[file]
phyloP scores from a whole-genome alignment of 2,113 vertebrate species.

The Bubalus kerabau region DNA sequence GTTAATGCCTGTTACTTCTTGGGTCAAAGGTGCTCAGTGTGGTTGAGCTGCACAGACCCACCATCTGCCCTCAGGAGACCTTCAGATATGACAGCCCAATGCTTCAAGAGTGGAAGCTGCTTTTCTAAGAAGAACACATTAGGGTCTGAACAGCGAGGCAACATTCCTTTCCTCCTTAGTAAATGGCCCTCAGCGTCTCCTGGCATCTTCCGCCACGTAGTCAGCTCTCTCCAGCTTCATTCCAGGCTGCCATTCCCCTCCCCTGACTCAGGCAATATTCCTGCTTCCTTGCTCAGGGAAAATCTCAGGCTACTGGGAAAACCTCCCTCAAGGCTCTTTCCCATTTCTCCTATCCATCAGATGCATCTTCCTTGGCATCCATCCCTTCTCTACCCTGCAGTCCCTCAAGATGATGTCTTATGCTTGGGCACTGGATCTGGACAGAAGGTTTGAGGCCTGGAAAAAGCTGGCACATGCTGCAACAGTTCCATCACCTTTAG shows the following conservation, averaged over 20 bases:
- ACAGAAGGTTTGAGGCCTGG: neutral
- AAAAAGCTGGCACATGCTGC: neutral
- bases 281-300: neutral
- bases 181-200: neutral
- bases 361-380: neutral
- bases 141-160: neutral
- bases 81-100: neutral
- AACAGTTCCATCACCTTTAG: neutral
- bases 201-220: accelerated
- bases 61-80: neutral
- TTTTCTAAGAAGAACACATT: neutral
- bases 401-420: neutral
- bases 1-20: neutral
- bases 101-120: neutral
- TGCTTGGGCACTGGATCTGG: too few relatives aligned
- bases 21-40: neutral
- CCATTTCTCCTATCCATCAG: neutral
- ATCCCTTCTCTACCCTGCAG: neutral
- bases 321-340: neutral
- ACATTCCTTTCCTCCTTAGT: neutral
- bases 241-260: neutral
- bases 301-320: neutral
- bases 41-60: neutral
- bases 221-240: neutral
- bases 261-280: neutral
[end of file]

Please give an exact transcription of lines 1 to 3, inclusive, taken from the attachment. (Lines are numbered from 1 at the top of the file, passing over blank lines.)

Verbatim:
phyloP scores from a whole-genome alignment of 2,113 vertebrate species.

The Bubalus kerabau region DNA sequence GTTAATGCCTGTTACTTCTTGGGTCAAAGGTGCTCAGTGTGGTTGAGCTGCACAGACCCACCATCTGCCCTCAGGAGACCTTCAGATATGACAGCCCAATGCTTCAAGAGTGGAAGCTGCTTTTCTAAGAAGAACACATTAGGGTCTGAACAGCGAGGCAACATTCCTTTCCTCCTTAGTAAATGGCCCTCAGCGTCTCCTGGCATCTTCCGCCACGTAGTCAGCTCTCTCCAGCTTCATTCCAGGCTGCCATTCCCCTCCCCTGACTCAGGCAATATTCCTGCTTCCTTGCTCAGGGAAAATCTCAGGCTACTGGGAAAACCTCCCTCAAGGCTCTTTCCCATTTCTCCTATCCATCAGATGCATCTTCCTTGGCATCCATCCCTTCTCTACCCTGCAGTCCCTCAAGATGATGTCTTATGCTTGGGCACTGGATCTGGACAGAAGGTTTGAGGCCTGGAAAAAGCTGGCACATGCTGCAACAGTTCCATCACCTTTAG shows the following conservation, averaged over 20 bases:
- ACAGAAGGTTTGAGGCCTGG: neutral